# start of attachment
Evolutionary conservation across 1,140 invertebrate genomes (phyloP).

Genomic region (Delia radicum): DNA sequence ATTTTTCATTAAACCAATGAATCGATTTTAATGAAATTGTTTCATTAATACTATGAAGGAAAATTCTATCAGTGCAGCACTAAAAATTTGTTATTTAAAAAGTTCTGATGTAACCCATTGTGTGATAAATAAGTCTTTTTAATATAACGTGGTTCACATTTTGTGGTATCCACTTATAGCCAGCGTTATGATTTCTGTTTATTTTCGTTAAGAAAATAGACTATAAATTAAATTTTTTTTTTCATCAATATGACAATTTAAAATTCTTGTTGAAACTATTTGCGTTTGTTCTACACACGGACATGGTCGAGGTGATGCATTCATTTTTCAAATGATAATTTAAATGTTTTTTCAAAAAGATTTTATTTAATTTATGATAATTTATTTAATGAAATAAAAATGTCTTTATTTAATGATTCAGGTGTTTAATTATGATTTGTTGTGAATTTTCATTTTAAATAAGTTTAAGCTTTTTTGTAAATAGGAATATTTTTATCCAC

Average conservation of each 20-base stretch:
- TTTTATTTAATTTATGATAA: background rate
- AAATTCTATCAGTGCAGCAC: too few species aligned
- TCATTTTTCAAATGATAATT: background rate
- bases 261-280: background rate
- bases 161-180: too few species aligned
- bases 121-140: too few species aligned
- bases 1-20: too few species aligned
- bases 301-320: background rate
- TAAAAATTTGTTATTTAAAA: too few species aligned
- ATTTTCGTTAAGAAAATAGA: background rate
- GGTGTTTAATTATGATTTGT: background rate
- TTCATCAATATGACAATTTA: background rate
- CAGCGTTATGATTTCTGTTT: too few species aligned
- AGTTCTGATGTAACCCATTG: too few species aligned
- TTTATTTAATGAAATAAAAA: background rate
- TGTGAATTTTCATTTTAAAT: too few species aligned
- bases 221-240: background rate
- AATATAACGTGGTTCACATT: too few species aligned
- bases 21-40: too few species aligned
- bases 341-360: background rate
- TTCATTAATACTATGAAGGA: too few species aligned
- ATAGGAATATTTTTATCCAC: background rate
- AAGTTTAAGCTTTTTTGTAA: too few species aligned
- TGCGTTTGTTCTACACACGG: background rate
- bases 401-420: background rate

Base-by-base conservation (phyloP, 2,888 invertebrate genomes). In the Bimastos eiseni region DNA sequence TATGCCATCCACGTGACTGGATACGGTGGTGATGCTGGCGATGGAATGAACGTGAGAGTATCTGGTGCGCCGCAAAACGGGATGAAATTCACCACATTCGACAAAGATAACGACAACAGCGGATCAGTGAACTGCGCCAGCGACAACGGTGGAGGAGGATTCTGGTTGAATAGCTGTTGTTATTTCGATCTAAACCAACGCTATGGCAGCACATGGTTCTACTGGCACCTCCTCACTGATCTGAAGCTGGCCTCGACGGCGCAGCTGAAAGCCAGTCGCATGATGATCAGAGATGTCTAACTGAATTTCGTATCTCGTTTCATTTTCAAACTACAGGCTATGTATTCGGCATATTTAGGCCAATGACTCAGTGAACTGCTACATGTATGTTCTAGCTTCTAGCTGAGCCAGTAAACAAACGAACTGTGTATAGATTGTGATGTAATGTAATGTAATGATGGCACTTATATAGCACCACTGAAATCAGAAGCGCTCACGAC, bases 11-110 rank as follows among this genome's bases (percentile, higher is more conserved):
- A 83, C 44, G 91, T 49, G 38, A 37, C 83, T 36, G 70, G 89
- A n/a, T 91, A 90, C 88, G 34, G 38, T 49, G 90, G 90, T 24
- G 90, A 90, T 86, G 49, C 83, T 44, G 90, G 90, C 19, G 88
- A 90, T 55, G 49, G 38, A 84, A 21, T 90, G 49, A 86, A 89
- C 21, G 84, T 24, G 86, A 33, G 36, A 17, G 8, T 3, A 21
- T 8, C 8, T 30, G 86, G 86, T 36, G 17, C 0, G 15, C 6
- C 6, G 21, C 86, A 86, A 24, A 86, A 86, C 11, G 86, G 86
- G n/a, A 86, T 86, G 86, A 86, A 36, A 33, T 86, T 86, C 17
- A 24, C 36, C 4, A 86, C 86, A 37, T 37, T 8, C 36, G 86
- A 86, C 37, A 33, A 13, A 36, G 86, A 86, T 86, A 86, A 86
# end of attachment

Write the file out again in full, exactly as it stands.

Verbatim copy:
Evolutionary conservation across 1,140 invertebrate genomes (phyloP).

Genomic region (Delia radicum): DNA sequence ATTTTTCATTAAACCAATGAATCGATTTTAATGAAATTGTTTCATTAATACTATGAAGGAAAATTCTATCAGTGCAGCACTAAAAATTTGTTATTTAAAAAGTTCTGATGTAACCCATTGTGTGATAAATAAGTCTTTTTAATATAACGTGGTTCACATTTTGTGGTATCCACTTATAGCCAGCGTTATGATTTCTGTTTATTTTCGTTAAGAAAATAGACTATAAATTAAATTTTTTTTTTCATCAATATGACAATTTAAAATTCTTGTTGAAACTATTTGCGTTTGTTCTACACACGGACATGGTCGAGGTGATGCATTCATTTTTCAAATGATAATTTAAATGTTTTTTCAAAAAGATTTTATTTAATTTATGATAATTTATTTAATGAAATAAAAATGTCTTTATTTAATGATTCAGGTGTTTAATTATGATTTGTTGTGAATTTTCATTTTAAATAAGTTTAAGCTTTTTTGTAAATAGGAATATTTTTATCCAC

Average conservation of each 20-base stretch:
- TTTTATTTAATTTATGATAA: background rate
- AAATTCTATCAGTGCAGCAC: too few species aligned
- TCATTTTTCAAATGATAATT: background rate
- bases 261-280: background rate
- bases 161-180: too few species aligned
- bases 121-140: too few species aligned
- bases 1-20: too few species aligned
- bases 301-320: background rate
- TAAAAATTTGTTATTTAAAA: too few species aligned
- ATTTTCGTTAAGAAAATAGA: background rate
- GGTGTTTAATTATGATTTGT: background rate
- TTCATCAATATGACAATTTA: background rate
- CAGCGTTATGATTTCTGTTT: too few species aligned
- AGTTCTGATGTAACCCATTG: too few species aligned
- TTTATTTAATGAAATAAAAA: background rate
- TGTGAATTTTCATTTTAAAT: too few species aligned
- bases 221-240: background rate
- AATATAACGTGGTTCACATT: too few species aligned
- bases 21-40: too few species aligned
- bases 341-360: background rate
- TTCATTAATACTATGAAGGA: too few species aligned
- ATAGGAATATTTTTATCCAC: background rate
- AAGTTTAAGCTTTTTTGTAA: too few species aligned
- TGCGTTTGTTCTACACACGG: background rate
- bases 401-420: background rate

Base-by-base conservation (phyloP, 2,888 invertebrate genomes). In the Bimastos eiseni region DNA sequence TATGCCATCCACGTGACTGGATACGGTGGTGATGCTGGCGATGGAATGAACGTGAGAGTATCTGGTGCGCCGCAAAACGGGATGAAATTCACCACATTCGACAAAGATAACGACAACAGCGGATCAGTGAACTGCGCCAGCGACAACGGTGGAGGAGGATTCTGGTTGAATAGCTGTTGTTATTTCGATCTAAACCAACGCTATGGCAGCACATGGTTCTACTGGCACCTCCTCACTGATCTGAAGCTGGCCTCGACGGCGCAGCTGAAAGCCAGTCGCATGATGATCAGAGATGTCTAACTGAATTTCGTATCTCGTTTCATTTTCAAACTACAGGCTATGTATTCGGCATATTTAGGCCAATGACTCAGTGAACTGCTACATGTATGTTCTAGCTTCTAGCTGAGCCAGTAAACAAACGAACTGTGTATAGATTGTGATGTAATGTAATGTAATGATGGCACTTATATAGCACCACTGAAATCAGAAGCGCTCACGAC, bases 11-110 rank as follows among this genome's bases (percentile, higher is more conserved):
- A 83, C 44, G 91, T 49, G 38, A 37, C 83, T 36, G 70, G 89
- A n/a, T 91, A 90, C 88, G 34, G 38, T 49, G 90, G 90, T 24
- G 90, A 90, T 86, G 49, C 83, T 44, G 90, G 90, C 19, G 88
- A 90, T 55, G 49, G 38, A 84, A 21, T 90, G 49, A 86, A 89
- C 21, G 84, T 24, G 86, A 33, G 36, A 17, G 8, T 3, A 21
- T 8, C 8, T 30, G 86, G 86, T 36, G 17, C 0, G 15, C 6
- C 6, G 21, C 86, A 86, A 24, A 86, A 86, C 11, G 86, G 86
- G n/a, A 86, T 86, G 86, A 86, A 36, A 33, T 86, T 86, C 17
- A 24, C 36, C 4, A 86, C 86, A 37, T 37, T 8, C 36, G 86
- A 86, C 37, A 33, A 13, A 36, G 86, A 86, T 86, A 86, A 86